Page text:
Wednesday, April 4, 2012

Godcrotch, Death Songs and Point Juncture, WA @ the VAC (3/31/12)

Out of all the venues in the Boise area, the Visual Arts Collective out in Garden City perplexes me most.  They've set up some fantastic shows over the past couple of years, but hardly anybody besides me attended some of them.

Take last Saturday's show, for instance--three solid bands (well, more like two bands and one really good joke) and only a $5 cover.  How many people showed up?  About twenty, a chunk of whom didn't stay for the whole show.  I don't know.  Maybe everybody was burnt out from Treefort.  Maybe nobody wanted to take the trek out to Garden City.  The latter would be understandable, admittedly.  For those readers who may not have had the pleasure of going out there, you can simulate the experience in your own home.  First, start playing the banjo-and-guitar theme from Deliverance.  After that, play a recording of a police siren at the same time.  Finally, just sprinkle a bit of your controlled substance of choice around.  Methamphetamines and ultra-cheap beer are always popular choices.

Anyway, main point: I really dig the place.  I hope that it and the folks who get booked there get a little more love.

First up on Saturday night was Godcrotch a.k.a. local musician/stand-up comedian/Boise Weekly "New Media Czar" Josh Gross.  You haven't lived until you've heard him bust out some 70's/80's hard rock on his amplified ukulele--Judas Priest's "Breaking the Law" is an audience favorite, and I'm pretty sure I heard him do "Anarchy in the U.K." once.  This night, he started off with Bad Company's "Feel Like Makin' Love," and he followed that up with original material just as funny.  In all seriousness, though, the guy's a damn good musician (click here to see a clip of him playing drums in the excellent local band the North End Snugglers, now sadly on hiatus while their guitar player does a stint with the National Guard).  In addition to his ukulele, Gross employed electric guitar, drum synthesizers (which seemed to have some issues), loops, a second guitar player and my buddy Keesha Renna on harmony vocals, tamborine and maraca.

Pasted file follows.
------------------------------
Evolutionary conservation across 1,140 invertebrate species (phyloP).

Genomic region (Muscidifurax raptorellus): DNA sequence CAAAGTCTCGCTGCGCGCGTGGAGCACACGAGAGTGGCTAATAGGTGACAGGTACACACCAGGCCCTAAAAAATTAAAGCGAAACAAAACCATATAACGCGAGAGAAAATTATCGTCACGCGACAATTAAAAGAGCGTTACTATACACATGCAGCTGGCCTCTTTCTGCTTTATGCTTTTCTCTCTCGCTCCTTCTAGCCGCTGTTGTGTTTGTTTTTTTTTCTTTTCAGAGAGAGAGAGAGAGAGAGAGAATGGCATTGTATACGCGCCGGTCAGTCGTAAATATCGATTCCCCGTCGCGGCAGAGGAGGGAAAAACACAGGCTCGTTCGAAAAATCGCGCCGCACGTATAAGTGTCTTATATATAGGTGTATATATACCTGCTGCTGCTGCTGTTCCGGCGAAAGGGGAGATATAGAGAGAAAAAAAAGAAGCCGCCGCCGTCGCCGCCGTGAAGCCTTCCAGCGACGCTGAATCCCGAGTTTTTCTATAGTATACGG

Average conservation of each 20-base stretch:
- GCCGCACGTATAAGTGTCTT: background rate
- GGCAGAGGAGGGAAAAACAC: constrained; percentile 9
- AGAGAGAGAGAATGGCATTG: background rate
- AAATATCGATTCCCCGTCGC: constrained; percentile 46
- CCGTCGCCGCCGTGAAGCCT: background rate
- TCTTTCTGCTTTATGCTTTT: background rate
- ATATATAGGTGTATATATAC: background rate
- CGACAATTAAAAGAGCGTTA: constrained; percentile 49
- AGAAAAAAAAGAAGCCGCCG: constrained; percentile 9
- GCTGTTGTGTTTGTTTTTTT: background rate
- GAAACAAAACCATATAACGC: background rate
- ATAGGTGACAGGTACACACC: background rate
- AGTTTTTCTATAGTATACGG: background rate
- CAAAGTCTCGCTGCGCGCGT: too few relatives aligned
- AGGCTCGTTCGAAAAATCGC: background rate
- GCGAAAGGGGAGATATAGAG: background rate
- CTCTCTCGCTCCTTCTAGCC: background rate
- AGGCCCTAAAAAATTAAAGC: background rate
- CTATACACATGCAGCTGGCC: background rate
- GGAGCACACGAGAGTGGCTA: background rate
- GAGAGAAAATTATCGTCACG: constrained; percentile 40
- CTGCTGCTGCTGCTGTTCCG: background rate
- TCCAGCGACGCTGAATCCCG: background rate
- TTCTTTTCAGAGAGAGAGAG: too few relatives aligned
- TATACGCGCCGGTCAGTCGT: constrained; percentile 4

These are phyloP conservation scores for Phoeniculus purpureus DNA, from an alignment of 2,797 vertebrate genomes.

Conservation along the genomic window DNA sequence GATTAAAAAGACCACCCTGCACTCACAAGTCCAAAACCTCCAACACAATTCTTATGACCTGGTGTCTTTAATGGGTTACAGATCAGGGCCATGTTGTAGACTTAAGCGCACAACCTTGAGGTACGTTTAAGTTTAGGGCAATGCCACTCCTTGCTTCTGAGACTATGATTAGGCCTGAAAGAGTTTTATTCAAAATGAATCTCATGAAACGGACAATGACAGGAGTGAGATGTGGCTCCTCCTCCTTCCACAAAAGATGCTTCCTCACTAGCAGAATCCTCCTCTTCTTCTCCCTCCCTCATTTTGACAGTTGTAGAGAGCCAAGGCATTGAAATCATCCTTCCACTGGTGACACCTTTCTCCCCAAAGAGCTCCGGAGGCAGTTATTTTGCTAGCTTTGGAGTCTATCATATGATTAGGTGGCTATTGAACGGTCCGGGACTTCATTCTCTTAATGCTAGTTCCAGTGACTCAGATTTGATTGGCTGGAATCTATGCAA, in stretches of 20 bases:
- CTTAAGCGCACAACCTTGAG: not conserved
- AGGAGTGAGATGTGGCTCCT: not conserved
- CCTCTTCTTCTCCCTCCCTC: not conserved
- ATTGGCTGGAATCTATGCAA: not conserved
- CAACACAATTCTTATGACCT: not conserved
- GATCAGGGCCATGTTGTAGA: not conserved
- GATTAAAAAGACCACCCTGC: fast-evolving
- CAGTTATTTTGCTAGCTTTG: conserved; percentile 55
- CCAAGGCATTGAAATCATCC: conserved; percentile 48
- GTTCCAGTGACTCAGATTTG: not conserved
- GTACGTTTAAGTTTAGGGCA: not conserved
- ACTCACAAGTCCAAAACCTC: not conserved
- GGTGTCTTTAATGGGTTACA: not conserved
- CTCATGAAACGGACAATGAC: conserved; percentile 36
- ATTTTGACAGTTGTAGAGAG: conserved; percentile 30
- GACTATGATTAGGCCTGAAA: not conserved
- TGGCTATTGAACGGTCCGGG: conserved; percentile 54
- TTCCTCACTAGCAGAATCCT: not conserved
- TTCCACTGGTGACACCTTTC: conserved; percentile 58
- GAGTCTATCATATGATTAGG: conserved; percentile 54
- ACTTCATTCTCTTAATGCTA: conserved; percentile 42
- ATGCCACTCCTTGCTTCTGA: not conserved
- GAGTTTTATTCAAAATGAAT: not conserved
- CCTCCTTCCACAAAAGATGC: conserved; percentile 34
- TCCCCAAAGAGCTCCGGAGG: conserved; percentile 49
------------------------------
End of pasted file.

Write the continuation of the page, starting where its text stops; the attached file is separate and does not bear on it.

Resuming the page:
After Godcrotch came Death Songs a.k.a. Nicholas Delffs from the apparently defunct Portland, OR band the Shaky Hands.  I didn't get to see him play at Treefort, so I was glad to catch him here.
"I usually have a band with me," Delffs said at one point in his set.  "This is kinda weird."  From what I heard, he did fine all by himself.  The word "timeless" gets thrown around a lot, but Death Songs' music genuinely invites that description.  Armed with a kick drum, a keyboard, a guitar, a good sense of rhythm, a spooky falsetto and a honey drawl laced with a hint of nasality, Delffs played steady-rolling art-songs that, at times, seemed possessed by the ghost of Skip James.  According to the Treefort website, Delffs has relocated from Portland to Boise.  Hopefully, this means that I'll get to see Death Songs again soon.

Last up for the night was Point Juncture, WA, a five-person band that actually hails from Portland.  After seeing this group and bands like Pickwick and Hot Bodies in Motion, I have to wonder: when did the Pacific Northwest get so darn funky?  Amanda Springs' cool, breathy singing reminded me a little of Kim Gordon (but with better pipes and pitch), but she drummed so on-the-one that she could've auditioned for Curtis Mayfield.  Add on some driving bass, some jazzy vibraphone and trumpet, some moody keyboards and some Sonic Youth guitar mayhem, and you've got a band playing at the VAC that made me wonder yet again: "Why are there so few people here to see/hear this!?"

You can find info on Death Songs and Point Juncture, WA on Facebook and on the website listed.  And for the love of God, people: if you're in the Boise area, stop by the VAC sometime.

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